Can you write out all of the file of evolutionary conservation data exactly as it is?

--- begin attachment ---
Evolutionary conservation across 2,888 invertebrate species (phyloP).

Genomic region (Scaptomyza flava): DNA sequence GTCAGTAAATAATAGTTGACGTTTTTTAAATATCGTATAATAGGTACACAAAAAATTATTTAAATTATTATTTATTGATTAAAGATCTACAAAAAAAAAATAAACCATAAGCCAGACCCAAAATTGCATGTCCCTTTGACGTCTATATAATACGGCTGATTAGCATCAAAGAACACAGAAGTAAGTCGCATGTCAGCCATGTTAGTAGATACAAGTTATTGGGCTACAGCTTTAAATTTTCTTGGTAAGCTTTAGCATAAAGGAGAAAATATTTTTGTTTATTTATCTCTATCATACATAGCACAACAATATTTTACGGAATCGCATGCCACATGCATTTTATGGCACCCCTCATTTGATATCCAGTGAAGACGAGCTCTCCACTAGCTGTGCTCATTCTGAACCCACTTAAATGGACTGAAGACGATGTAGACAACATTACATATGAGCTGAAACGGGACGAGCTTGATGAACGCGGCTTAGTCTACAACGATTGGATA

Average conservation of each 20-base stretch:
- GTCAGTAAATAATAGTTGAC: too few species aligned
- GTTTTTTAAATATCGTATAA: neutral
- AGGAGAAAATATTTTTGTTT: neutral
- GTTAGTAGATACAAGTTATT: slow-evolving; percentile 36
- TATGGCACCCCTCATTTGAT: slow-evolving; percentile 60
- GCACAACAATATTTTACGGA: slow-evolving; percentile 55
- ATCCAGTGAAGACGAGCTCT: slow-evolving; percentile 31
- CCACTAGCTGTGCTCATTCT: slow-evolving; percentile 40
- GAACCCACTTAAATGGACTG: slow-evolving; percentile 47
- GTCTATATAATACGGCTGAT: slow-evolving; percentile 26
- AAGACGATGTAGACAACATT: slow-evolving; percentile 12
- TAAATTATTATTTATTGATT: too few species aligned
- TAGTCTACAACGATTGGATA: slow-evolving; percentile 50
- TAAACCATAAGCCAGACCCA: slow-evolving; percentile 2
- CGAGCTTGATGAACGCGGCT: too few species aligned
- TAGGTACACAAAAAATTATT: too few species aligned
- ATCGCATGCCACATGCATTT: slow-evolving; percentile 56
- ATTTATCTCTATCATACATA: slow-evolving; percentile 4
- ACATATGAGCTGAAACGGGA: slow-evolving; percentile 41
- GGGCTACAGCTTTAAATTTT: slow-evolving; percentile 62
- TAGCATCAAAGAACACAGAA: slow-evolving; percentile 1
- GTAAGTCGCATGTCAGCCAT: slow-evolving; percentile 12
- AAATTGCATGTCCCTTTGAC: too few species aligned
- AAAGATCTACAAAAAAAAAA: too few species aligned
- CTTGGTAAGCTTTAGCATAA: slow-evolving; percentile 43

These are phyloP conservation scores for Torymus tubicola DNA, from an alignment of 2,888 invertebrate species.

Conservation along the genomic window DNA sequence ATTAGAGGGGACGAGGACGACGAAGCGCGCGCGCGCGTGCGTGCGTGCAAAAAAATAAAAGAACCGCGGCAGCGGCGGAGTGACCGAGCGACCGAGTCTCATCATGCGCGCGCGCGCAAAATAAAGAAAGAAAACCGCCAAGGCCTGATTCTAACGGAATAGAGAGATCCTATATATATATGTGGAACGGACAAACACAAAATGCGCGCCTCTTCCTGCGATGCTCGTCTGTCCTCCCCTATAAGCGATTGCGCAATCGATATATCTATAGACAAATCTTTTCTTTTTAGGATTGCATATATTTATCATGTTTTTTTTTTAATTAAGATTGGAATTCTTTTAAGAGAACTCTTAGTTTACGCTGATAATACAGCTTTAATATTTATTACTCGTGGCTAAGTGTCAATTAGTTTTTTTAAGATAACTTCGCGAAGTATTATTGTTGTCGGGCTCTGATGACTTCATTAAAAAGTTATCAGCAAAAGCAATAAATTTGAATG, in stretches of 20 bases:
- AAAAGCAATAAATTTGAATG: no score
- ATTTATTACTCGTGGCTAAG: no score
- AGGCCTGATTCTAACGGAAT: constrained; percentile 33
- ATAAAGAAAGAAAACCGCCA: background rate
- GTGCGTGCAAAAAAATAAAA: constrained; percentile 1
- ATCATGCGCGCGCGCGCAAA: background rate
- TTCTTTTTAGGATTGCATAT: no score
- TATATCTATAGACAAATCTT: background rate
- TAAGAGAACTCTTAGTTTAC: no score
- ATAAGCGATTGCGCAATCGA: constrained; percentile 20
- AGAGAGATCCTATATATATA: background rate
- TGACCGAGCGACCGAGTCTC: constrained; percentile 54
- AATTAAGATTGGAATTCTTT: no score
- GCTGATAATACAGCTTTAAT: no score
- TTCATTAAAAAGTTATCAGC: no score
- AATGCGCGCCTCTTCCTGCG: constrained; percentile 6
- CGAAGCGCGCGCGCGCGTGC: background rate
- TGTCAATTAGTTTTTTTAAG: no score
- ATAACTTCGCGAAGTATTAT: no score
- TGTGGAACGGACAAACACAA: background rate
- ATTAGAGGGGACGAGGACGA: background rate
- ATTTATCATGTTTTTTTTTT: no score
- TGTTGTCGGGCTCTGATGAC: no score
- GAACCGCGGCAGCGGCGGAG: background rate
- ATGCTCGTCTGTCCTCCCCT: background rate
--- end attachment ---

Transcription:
Evolutionary conservation across 2,888 invertebrate species (phyloP).

Genomic region (Scaptomyza flava): DNA sequence GTCAGTAAATAATAGTTGACGTTTTTTAAATATCGTATAATAGGTACACAAAAAATTATTTAAATTATTATTTATTGATTAAAGATCTACAAAAAAAAAATAAACCATAAGCCAGACCCAAAATTGCATGTCCCTTTGACGTCTATATAATACGGCTGATTAGCATCAAAGAACACAGAAGTAAGTCGCATGTCAGCCATGTTAGTAGATACAAGTTATTGGGCTACAGCTTTAAATTTTCTTGGTAAGCTTTAGCATAAAGGAGAAAATATTTTTGTTTATTTATCTCTATCATACATAGCACAACAATATTTTACGGAATCGCATGCCACATGCATTTTATGGCACCCCTCATTTGATATCCAGTGAAGACGAGCTCTCCACTAGCTGTGCTCATTCTGAACCCACTTAAATGGACTGAAGACGATGTAGACAACATTACATATGAGCTGAAACGGGACGAGCTTGATGAACGCGGCTTAGTCTACAACGATTGGATA

Average conservation of each 20-base stretch:
- GTCAGTAAATAATAGTTGAC: too few species aligned
- GTTTTTTAAATATCGTATAA: neutral
- AGGAGAAAATATTTTTGTTT: neutral
- GTTAGTAGATACAAGTTATT: slow-evolving; percentile 36
- TATGGCACCCCTCATTTGAT: slow-evolving; percentile 60
- GCACAACAATATTTTACGGA: slow-evolving; percentile 55
- ATCCAGTGAAGACGAGCTCT: slow-evolving; percentile 31
- CCACTAGCTGTGCTCATTCT: slow-evolving; percentile 40
- GAACCCACTTAAATGGACTG: slow-evolving; percentile 47
- GTCTATATAATACGGCTGAT: slow-evolving; percentile 26
- AAGACGATGTAGACAACATT: slow-evolving; percentile 12
- TAAATTATTATTTATTGATT: too few species aligned
- TAGTCTACAACGATTGGATA: slow-evolving; percentile 50
- TAAACCATAAGCCAGACCCA: slow-evolving; percentile 2
- CGAGCTTGATGAACGCGGCT: too few species aligned
- TAGGTACACAAAAAATTATT: too few species aligned
- ATCGCATGCCACATGCATTT: slow-evolving; percentile 56
- ATTTATCTCTATCATACATA: slow-evolving; percentile 4
- ACATATGAGCTGAAACGGGA: slow-evolving; percentile 41
- GGGCTACAGCTTTAAATTTT: slow-evolving; percentile 62
- TAGCATCAAAGAACACAGAA: slow-evolving; percentile 1
- GTAAGTCGCATGTCAGCCAT: slow-evolving; percentile 12
- AAATTGCATGTCCCTTTGAC: too few species aligned
- AAAGATCTACAAAAAAAAAA: too few species aligned
- CTTGGTAAGCTTTAGCATAA: slow-evolving; percentile 43

These are phyloP conservation scores for Torymus tubicola DNA, from an alignment of 2,888 invertebrate species.

Conservation along the genomic window DNA sequence ATTAGAGGGGACGAGGACGACGAAGCGCGCGCGCGCGTGCGTGCGTGCAAAAAAATAAAAGAACCGCGGCAGCGGCGGAGTGACCGAGCGACCGAGTCTCATCATGCGCGCGCGCGCAAAATAAAGAAAGAAAACCGCCAAGGCCTGATTCTAACGGAATAGAGAGATCCTATATATATATGTGGAACGGACAAACACAAAATGCGCGCCTCTTCCTGCGATGCTCGTCTGTCCTCCCCTATAAGCGATTGCGCAATCGATATATCTATAGACAAATCTTTTCTTTTTAGGATTGCATATATTTATCATGTTTTTTTTTTAATTAAGATTGGAATTCTTTTAAGAGAACTCTTAGTTTACGCTGATAATACAGCTTTAATATTTATTACTCGTGGCTAAGTGTCAATTAGTTTTTTTAAGATAACTTCGCGAAGTATTATTGTTGTCGGGCTCTGATGACTTCATTAAAAAGTTATCAGCAAAAGCAATAAATTTGAATG, in stretches of 20 bases:
- AAAAGCAATAAATTTGAATG: no score
- ATTTATTACTCGTGGCTAAG: no score
- AGGCCTGATTCTAACGGAAT: constrained; percentile 33
- ATAAAGAAAGAAAACCGCCA: background rate
- GTGCGTGCAAAAAAATAAAA: constrained; percentile 1
- ATCATGCGCGCGCGCGCAAA: background rate
- TTCTTTTTAGGATTGCATAT: no score
- TATATCTATAGACAAATCTT: background rate
- TAAGAGAACTCTTAGTTTAC: no score
- ATAAGCGATTGCGCAATCGA: constrained; percentile 20
- AGAGAGATCCTATATATATA: background rate
- TGACCGAGCGACCGAGTCTC: constrained; percentile 54
- AATTAAGATTGGAATTCTTT: no score
- GCTGATAATACAGCTTTAAT: no score
- TTCATTAAAAAGTTATCAGC: no score
- AATGCGCGCCTCTTCCTGCG: constrained; percentile 6
- CGAAGCGCGCGCGCGCGTGC: background rate
- TGTCAATTAGTTTTTTTAAG: no score
- ATAACTTCGCGAAGTATTAT: no score
- TGTGGAACGGACAAACACAA: background rate
- ATTAGAGGGGACGAGGACGA: background rate
- ATTTATCATGTTTTTTTTTT: no score
- TGTTGTCGGGCTCTGATGAC: no score
- GAACCGCGGCAGCGGCGGAG: background rate
- ATGCTCGTCTGTCCTCCCCT: background rate